"This is the classic question: Which is worse, the disease or the treatment?" said one study leader, Dr. Jan Buckner of the Mayo Clinic. Radiation helped control the cancer, "but at the cost of cognitive decline."
For patients, the study is not necessarily the bad news it may seem. It shows that in this case, quality of life is better with less treatment, and many people can be spared the expense and side effects of futile care.
It was one of three studies discussed Sunday at an American Society of Clinical Oncology conference in Chicago that question longstanding ways that patients are treated. A study found that removing lymph nodes when oral cancers are first diagnosed — not routinely done now — dramatically improves survival. Another found the opposite was true for people with the skin cancer melanoma that had spread to a few lymph nodes.
The first study affects the most patients by far. An estimated 400,000 patients in the United States alone each year have cancer that spreads to the brain, usually from the lungs, breast or other sites.
That is different from tumors that start in the brain, like the one that just killed Joseph R. "Beau" Biden III, the vice-president's son.
Cancer that spreads to the brain is usually treated with radiosurgery — highly focused radiation with a tool such as the Gamma Knife, followed by less intense radiation to the whole brain. The latter treatment can cause hair loss, dry mouth, fatigue and thinking problems.
Dr. Paul Brown of the University of Texas MD Anderson Cancer in Houston led a study of 213 patients with one to three tumors in the brain to see whether the risks of whole brain radiation were worth its help in controlling cancer.
Half of the patients had the usual radiosurgery and the rest had that followed by whole brain radiation. Three months later, 92 per cent of patients who got both treatments had cognitive decline versus 64 per cent of those given just radiosurgery.
"The negative effects far outweigh any benefits" of the combo treatment, Brown said.
Doctors probably will use the combo less frequently because of this study, but certain patients still may benefit from it, said Dr. Andrew Lassman of Columbia University and New York-Presbyterian Hospital. The work should spur research on different ways to give radiation that may not harm thinking skills as much.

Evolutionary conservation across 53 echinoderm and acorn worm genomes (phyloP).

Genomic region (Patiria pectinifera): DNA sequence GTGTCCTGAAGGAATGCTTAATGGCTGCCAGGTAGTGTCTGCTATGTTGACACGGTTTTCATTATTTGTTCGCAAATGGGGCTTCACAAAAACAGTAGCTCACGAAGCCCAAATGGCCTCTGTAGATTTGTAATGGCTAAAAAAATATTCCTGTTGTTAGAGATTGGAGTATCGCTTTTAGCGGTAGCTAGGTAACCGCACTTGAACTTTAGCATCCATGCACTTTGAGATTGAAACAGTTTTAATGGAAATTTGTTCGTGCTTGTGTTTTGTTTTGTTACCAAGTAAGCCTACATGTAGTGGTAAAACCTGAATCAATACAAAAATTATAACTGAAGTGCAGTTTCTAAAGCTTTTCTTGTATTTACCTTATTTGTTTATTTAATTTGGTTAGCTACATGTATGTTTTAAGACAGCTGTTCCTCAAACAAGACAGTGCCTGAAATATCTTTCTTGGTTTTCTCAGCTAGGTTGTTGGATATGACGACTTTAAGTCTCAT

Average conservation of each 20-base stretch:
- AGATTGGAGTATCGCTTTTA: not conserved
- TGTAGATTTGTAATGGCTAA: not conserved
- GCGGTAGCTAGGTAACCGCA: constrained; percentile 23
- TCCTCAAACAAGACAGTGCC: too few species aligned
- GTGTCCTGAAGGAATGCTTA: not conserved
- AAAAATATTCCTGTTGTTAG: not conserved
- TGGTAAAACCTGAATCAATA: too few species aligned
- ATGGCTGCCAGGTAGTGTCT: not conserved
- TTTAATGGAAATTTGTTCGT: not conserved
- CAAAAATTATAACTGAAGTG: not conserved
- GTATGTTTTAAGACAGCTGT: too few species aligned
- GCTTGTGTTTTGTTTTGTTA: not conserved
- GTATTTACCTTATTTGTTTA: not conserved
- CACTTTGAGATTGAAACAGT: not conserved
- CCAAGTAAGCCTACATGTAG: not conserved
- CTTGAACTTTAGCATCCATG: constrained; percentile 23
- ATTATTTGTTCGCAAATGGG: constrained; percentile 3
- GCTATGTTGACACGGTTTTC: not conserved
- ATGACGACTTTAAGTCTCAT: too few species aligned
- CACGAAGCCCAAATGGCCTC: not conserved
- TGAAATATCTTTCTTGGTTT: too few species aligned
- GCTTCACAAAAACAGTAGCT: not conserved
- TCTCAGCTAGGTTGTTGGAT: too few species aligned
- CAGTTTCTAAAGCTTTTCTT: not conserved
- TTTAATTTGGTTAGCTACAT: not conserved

The other two studies involved when to remove lymph nodes, a place where cancer often spreads. Nodes help drain fluid throughout the body, and removing them leaves patients vulnerable to a host of complications, including painfully swollen limbs, infections and nerve damage.
Dr. A.K. D'Cruz of Tata Memorial Hospital in Mumbai, India, led a study of 500 patients with oral cancer, usually tumors of the lips, tongue or mouth. They're very common in the United States as well as India and other countries where alcohol and tobacco use is high.
Half of the patients in the study had neck lymph nodes removed at the same time they had surgery to remove the oral cancer. The rest had the cancer removed but not their nodes. Nine months later on average, researchers saw that removing the nodes cut the risk of death during the study by 36 per cent and the risk of having cancer come back by 55 per cent.
For every eight patients whose nodes were removed, two cancer recurrences and one death were prevented.
"This one-and-done approach" to surgery should be done for all patients, said Dr. Jyoti Patel, a spokeswoman for the oncology society.
In the melanoma study, about 500 people in Germany with skin cancers on the legs, arms or trunk that had spread minimally to nearby lymph nodes were either given additional surgery to remove lymph nodes or just observed. Survival rates were comparable three years later, meaning the additional surgery was not worth the risk of its side effects.
Some doctors predicted the study would change care; others said they would wait to see if a second study underway now reaches the same conclusion. In any case, it's worth a discussion between patients considering the operation, doctors said.
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